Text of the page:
Penn Returns in the Thick of it Against Lamas
BJ Penn is not one for the safe route. Just ask any UFC betting fan.
The 37-year-old UFC Hall of Fame inductee was set to make his octagon return at UFC 197, only to have bouts with Dennis Siver and Cole Miller cancelled and Penn eventually pulled from the card. Now having waited, the former two-division champ is not tiptoeing. His return opponent, atop a UFC Fight Pass exclusive event from Manila, is 34-year-old Ricardo Lamas. The card is set to be rescheduled.
Without a bout in twenty eight months, or a win since November 2010, the fifth degree Brazilian Jiu-Jitsu black belt bustles back into the octagon against a strong, physical contender in Lamas, who recently challenged for a title and is in the hunt for a major opportunity.
#5 ranked featherweight Lamas has lost two of three against Max Holloway and Chad Mendes. He narrowly falls short of elite but is still fine at scoring takedowns, wearing guys out, and breaking their spirit. Penn, once known for his high energy and zealous assault, has become tempered with age.
Fighting at a trim 145-lbs, he's lighter than the days at which he bested fellow legends of the sport Caol Uno, Matt Serra, Sean Sherk, Matt Hughes, Jens Pulver, and Kenny Florian to the delight of UFC betting fans. The struggle in that is keeping up with the other guys.
Lamas, known as "The Bully" for his rough infighting and ground game, comes in with good enough stamina and consistency to drive his opponent back and keep scoring takedowns round after round. That doesn't label him an automatic winner though; against an unpredictable fighter and transcendent competitor in Penn.
With that said, Penn is run down with mileage at 37, even if Lamas, who is 7-3 and hasn't been stopped since 2010, is just three years younger. Many wonder if Penn can still articulate the sudden, vicious attacks of his prime, which saw him secure finishes in each round possible at least once.
This match up looks to be a good measuring stick. It holds little at stake for either man long-term, with Lamas pardoned for being beaten by a legend or Penn being too far past it to deal with the speed and aggression of a top featherweight. But a win for Penn puts him in a position to be a serious force after a much needed respite from fighting.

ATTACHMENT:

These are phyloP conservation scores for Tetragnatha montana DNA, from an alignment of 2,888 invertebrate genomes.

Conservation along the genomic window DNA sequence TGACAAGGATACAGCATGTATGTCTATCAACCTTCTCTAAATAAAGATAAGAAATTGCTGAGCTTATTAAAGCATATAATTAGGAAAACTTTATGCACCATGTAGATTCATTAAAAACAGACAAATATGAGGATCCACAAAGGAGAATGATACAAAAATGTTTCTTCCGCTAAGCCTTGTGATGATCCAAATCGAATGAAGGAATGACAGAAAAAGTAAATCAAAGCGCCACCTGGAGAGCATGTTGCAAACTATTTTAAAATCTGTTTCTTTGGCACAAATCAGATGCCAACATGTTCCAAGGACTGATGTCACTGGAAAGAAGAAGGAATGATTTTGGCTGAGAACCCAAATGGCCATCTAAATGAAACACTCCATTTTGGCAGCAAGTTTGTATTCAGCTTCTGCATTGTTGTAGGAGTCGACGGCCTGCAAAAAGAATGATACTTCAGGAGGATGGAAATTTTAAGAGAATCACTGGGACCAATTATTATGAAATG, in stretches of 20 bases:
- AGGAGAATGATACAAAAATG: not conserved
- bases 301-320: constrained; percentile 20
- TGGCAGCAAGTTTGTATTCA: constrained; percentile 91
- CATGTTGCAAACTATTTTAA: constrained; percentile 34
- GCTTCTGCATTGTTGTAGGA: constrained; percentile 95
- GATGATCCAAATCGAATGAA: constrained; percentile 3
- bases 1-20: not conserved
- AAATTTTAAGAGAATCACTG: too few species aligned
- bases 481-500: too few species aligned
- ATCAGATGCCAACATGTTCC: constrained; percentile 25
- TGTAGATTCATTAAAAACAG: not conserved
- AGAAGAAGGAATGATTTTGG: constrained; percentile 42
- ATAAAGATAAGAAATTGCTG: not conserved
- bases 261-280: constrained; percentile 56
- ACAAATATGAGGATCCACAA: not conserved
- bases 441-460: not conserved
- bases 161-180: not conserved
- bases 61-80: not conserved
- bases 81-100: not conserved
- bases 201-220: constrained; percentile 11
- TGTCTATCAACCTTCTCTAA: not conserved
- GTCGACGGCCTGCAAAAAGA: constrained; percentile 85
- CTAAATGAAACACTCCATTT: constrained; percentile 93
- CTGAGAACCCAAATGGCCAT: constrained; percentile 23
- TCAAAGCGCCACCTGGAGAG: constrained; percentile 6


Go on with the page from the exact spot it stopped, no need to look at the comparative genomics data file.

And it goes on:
With Lamas a heavy favorite among UFC betting fans, the question is this for bettors -- do you believe in "The Prodigy" having a full enough tank to grind out at least one more win?
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Kyoji Horiguchi def. Ali Bagautinov by unanimous decision (Karate black belt and A-Class Shooto practitioner Horiguchi's speed, timing, and unpredictability frustrate a tough Russian sambist in Bagautinov. Horiguchi poses a tricky style for any fighter to deal with for fifteen minutes.)
Cole Miller def. Mizuto Hirota by submission (This fight is pretty easy to break down. Brazilian Jiu Jitsu black belt Cole Miller will have a huge advantage on the ground. Former DEEP champion Hirota will possess all of the flare on the feet, thoug. I think the Japanese veteran tries to make a statement early, gets over-aggressive, and caught in a sub.)
Danielle Taylor def. Seo Hee Ham by unanimous decision (Ham could very well outpace Taylor, but I think the American manages to plant the Korean on her back and do some effective ground work to take the unanimous decision.)
James Moontasri def. Alex Morono by TKO (Morono looked good in his octagon debut, outstriking Kyle Noke. This is a great match-up between two aspiring contenders. I think Moontasri, who has a black belt in Muay Thai, hits a bit harder and will manage to catch the up-and-comer early.)
Alex Volkanovski def. Jon Tuck by TKO (Volkanovski makes his octagon debut as perhaps the biggest prospect in Australian MMA. He has fought solid competition on the regional scene and hasn't gone the distance since 2014; nor has he lost since May 2013. It's a gamble picking against a high-level BJJ grappler like Tuck.) Check the sportsbook for current odds.
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